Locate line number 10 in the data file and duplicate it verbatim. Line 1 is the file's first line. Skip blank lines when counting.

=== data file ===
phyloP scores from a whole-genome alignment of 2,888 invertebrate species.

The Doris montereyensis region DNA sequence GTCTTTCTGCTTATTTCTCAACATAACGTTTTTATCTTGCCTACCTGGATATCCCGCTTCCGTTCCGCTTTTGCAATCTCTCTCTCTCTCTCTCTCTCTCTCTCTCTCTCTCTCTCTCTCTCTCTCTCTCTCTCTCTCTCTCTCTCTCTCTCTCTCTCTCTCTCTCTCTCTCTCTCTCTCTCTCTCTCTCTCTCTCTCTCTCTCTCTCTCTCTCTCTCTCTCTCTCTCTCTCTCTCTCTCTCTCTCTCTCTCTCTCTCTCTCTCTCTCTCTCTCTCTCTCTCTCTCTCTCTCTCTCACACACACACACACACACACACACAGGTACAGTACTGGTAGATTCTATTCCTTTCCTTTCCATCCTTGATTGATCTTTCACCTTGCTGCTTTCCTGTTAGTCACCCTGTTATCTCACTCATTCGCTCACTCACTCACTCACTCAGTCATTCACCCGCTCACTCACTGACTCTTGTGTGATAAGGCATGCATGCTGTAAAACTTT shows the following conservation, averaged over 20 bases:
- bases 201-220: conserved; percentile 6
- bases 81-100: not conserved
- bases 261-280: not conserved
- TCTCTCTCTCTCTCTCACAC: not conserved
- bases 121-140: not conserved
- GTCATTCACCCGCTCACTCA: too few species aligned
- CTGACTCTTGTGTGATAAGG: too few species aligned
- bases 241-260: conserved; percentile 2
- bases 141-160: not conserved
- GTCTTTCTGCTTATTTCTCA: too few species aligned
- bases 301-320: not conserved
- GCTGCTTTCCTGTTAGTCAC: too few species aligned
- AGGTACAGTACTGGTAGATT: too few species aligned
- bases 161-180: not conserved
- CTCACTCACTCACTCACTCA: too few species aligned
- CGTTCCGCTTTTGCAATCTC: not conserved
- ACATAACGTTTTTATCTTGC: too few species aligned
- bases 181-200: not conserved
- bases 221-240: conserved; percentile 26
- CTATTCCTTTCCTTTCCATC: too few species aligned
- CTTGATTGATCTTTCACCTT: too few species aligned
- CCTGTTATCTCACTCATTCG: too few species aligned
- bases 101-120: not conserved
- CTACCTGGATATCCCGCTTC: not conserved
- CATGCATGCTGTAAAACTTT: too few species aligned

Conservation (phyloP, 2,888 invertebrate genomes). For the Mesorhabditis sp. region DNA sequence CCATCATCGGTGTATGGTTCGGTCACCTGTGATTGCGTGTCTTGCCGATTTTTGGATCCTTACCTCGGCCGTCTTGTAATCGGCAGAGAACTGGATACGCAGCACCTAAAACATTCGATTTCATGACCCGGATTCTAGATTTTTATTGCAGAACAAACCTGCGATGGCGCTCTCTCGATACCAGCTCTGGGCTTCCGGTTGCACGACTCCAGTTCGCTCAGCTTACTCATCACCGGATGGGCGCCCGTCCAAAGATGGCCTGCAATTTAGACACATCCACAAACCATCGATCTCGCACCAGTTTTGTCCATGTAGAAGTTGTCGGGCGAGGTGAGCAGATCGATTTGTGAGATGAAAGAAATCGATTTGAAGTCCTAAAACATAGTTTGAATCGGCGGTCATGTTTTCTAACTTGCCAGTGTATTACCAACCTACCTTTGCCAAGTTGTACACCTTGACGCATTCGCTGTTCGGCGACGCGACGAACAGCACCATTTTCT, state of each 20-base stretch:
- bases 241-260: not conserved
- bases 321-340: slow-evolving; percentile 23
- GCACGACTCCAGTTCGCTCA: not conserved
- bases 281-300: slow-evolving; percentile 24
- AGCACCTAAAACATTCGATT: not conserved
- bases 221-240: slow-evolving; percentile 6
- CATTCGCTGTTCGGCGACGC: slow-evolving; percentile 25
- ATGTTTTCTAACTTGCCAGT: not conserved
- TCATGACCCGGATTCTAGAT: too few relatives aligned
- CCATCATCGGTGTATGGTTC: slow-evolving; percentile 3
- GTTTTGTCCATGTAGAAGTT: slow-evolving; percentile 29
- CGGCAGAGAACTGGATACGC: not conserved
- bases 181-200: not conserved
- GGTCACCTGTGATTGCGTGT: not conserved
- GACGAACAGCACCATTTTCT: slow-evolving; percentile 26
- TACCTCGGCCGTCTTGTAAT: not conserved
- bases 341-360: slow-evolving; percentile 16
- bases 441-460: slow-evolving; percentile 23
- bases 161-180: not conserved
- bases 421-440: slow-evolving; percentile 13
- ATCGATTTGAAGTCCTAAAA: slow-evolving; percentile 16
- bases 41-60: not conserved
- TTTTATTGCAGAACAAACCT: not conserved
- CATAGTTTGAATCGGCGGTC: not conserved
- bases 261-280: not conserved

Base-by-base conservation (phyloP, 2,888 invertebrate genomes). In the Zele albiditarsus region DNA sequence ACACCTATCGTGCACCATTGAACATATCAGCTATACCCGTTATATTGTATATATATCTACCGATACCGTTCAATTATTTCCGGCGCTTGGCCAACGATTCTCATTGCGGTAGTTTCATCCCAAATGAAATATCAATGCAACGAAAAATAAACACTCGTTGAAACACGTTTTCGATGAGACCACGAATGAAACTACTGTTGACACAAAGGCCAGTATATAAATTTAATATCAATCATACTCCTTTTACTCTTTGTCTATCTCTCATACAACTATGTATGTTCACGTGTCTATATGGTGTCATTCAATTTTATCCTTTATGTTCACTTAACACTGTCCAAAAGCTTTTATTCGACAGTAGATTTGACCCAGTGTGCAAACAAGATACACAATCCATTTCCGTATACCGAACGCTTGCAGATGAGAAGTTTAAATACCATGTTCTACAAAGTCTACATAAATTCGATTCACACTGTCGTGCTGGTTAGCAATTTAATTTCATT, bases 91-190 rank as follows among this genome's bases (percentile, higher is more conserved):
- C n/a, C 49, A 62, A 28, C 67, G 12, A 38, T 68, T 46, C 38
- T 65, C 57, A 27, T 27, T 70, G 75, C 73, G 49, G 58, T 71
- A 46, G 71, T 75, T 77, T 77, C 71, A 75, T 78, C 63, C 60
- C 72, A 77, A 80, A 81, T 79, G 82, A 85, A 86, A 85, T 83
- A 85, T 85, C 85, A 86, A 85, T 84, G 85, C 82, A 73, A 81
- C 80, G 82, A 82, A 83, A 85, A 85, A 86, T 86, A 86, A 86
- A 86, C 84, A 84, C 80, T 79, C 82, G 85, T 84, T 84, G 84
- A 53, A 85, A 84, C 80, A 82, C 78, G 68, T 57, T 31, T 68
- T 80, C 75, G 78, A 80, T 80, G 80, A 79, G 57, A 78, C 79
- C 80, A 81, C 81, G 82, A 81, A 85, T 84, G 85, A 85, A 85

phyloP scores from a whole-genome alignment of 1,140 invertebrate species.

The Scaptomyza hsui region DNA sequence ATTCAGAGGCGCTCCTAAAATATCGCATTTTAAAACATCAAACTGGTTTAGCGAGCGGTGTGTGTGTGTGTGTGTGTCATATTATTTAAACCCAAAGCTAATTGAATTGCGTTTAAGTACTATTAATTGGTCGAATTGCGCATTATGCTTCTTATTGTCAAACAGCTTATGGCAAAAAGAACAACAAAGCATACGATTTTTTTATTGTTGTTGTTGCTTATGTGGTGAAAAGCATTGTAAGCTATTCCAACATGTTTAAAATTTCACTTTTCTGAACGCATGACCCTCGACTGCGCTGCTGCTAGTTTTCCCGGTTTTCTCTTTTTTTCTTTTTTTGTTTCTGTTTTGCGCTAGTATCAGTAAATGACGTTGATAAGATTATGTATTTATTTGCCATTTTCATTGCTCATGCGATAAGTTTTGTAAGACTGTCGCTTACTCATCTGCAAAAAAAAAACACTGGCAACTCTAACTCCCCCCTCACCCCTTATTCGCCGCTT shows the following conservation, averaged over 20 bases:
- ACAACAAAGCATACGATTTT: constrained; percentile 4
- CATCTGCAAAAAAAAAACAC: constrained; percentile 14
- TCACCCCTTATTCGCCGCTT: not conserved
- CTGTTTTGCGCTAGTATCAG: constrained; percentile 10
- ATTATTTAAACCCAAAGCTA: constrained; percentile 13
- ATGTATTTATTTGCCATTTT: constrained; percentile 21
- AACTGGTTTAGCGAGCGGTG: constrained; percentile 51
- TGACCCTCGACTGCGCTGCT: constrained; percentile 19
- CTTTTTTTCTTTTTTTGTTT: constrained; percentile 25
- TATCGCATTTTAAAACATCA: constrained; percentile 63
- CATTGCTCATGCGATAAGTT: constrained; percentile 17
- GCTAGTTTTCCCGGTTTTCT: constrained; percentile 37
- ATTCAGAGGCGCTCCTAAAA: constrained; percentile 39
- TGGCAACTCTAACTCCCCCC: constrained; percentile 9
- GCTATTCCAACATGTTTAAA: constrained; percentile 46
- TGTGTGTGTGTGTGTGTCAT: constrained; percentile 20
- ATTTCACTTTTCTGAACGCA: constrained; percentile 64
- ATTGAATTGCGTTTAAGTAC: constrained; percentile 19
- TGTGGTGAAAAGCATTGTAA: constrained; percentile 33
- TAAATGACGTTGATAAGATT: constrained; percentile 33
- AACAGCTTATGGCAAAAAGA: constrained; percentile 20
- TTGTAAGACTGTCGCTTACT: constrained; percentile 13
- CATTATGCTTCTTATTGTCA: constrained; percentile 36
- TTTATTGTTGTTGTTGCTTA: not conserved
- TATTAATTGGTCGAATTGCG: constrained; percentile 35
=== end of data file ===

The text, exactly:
- bases 241-260: conserved; percentile 2